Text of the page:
The smart contractor does it in "lifts" - 6 to 12 inches at a time - using a compacting machine. Then, when he reaches grade level, which should be no less than about four to six inches below the bottom of the exterior cladding, he adds another inch or so, just in the backfilled area and out to a distance of about six feet from the foundation, 'cuz he know there might still be a little bit of settlement over the next couple of years that will eventually flatten out that area next to the foundation.

At that point, depending on where one is in the country the grading around that house needs to slope away from the foundation for at least 1/2-inch (around here) to up to an inch per foot (where I used to live in NY state) away from the foundation for at least the first six feet from the foundation walls.

Some builders don't pay much attention to this detail, or homeowners decide they want to plant around the foundation and they start digging up the ground close to the foundation and putting in shrubs. Sometimes those homeowners, not knowing any better, end up taking a perfectly graded yard and causing it to drain the wrong way. Sometimes they leave the ground around the foundation with a negative grade that drains toward the foundation or flat with no ground sloping away and essentially flat. With those, within a few years the ground near the foundation ends up compacting naturally and they end up low spot right next to the foundation that captures and holds water. If water is gathered next to the foundation wall it'll often find a way into a crawlspace or basement.

It sounds like that's what you've got going on there. It could be something else though. If you have in-ground downspout receivers the pipe connecting those receivers could be a perf pipe versus a non-perf pipe (Don't laugh, it's done more often than you'd think), there might be downspouts emptying directly onto ground adjacent to the basement wall, there might be a gutter over the squishy area that's got a clogged downspout and is full of water and sagging in the center; and every time it rains it dumps hundreds of gallons of water right next to the house. It could be a footing drain below grade that was never protected against becoming clogged with fine particles and it's causing the ground around the foundation to become waterlogged. You need to walk around that house, imagine you were water and figure out how you'd end up staying next to that foundation.

Check the basement, if you have one, for signs of water intrusion. If you've got a crawlspace, get down there and check the perimeter to see if any water is surfacing under the home. If things are dry, you probably only need to adjust your grading. Scrape away any mulch out to a distance of about ten feet from the foundation to look at how the hardpan under the mulch is graded. If the ground slopes consistently away for at least six feet; and the only place water is accumulating is immediately next to the foundation, you might have to bring in some cleaned fill mixed with topsoil - distribute it uniformly around the foundation, flatten it out, grade it properly and then use a drum roller to compact it. Aerate the soil and then hydro-seed it and wait for next spring to see what it looks like.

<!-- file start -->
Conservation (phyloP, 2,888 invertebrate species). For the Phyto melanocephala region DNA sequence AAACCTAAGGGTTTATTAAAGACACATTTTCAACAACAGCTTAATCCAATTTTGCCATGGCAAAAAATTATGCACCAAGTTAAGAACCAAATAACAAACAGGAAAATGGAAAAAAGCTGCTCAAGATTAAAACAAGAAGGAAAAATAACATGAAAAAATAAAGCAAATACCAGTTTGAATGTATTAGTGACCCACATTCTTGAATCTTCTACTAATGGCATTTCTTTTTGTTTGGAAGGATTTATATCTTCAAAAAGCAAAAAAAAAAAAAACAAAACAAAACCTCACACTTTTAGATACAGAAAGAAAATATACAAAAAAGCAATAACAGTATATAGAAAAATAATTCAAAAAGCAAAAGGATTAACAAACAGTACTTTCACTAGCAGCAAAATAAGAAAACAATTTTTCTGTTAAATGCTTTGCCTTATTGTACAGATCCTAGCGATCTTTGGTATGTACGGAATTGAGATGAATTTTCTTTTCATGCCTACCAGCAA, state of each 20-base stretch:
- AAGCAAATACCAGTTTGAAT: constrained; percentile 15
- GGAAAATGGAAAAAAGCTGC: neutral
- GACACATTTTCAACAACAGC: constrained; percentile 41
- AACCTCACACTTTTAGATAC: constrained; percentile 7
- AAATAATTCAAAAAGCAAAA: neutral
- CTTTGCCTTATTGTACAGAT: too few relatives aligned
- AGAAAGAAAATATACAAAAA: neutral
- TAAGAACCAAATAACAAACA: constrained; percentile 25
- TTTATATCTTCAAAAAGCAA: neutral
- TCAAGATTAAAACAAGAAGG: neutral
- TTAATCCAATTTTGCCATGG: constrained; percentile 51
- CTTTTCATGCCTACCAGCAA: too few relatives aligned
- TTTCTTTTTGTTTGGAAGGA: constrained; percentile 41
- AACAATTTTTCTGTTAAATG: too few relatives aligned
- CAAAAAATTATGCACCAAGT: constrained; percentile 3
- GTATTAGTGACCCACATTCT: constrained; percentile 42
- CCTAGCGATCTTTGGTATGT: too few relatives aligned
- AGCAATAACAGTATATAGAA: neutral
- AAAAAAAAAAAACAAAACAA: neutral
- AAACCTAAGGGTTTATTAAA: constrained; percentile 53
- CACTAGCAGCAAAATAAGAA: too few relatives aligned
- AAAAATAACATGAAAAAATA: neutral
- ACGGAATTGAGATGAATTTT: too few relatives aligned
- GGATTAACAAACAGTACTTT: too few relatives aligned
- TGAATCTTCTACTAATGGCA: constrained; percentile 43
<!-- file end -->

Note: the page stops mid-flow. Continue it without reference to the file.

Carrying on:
Note: You'll probably have to raise that AC compressor and add another inch or two over what I've already described so that can settle naturally, 'cuz you won't be able to get a roller or compactor beneath the compressor. Well, disregard that, you can if you want to pay an HVAC tech to drain the system and disconnect it, so you can temporarily move it, work the grading, and then, once the grading it fixed, pay him to come back, reconnect everything and charge the system.

ONE TEAM - ONE FIGHT!!!

P.S.

Hey! Yahoos! I'm bAAAAaaaack!

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There shouldn't be any water from your outside condensing unit. "Defrost" usually happens in on the evaporator coil, but even that's not right as there shouldn't be any ice on the coil to "defrost" unless you have other serious issues.

Making a WAG because we have no good descriptions yet....but I'm guessing drainage around the house is lousy. The crawlspace is probably wet. It could be, and probably is, something very simple. Wet dirt is squishy in most places. You got wet dirt.

Heat pump in heating mode effectively moves the evaporator coil to outdoors (via reversing valve) so if the unit is heating and cold ambient, there will be water at the outdoor coil.

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Yes, thank you, the OP said it was an AC unit.

Yeah, but he also said that the AC was "leaking," which means that he's either a really dumb home inspector or a non-inspector who doesn't understand the first thing about air conditioners. Either way, and based on his descriptions so far, we can't rely on a word that he's said. It might be an AC unit, a heat pump, or a crate full of hammers.

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Well yes, and thank you also, but it was just a WAG in the first place, I thought I might suggest it could be a heat pump in the second place, but thought I'd make a simple guess that had nothing to do with the unlikely possibility that any of it was related to a "leaking" condenser in the third place.

The OP clearly doesn't know what they're looking at, so pointing out a likely, and probably the most likely, possibility.....seemed reasonable. Apparently not.

"Making a WAG because we have no good descriptions yet."...... (I can explain what that sentence means if anyone is unclear on it......)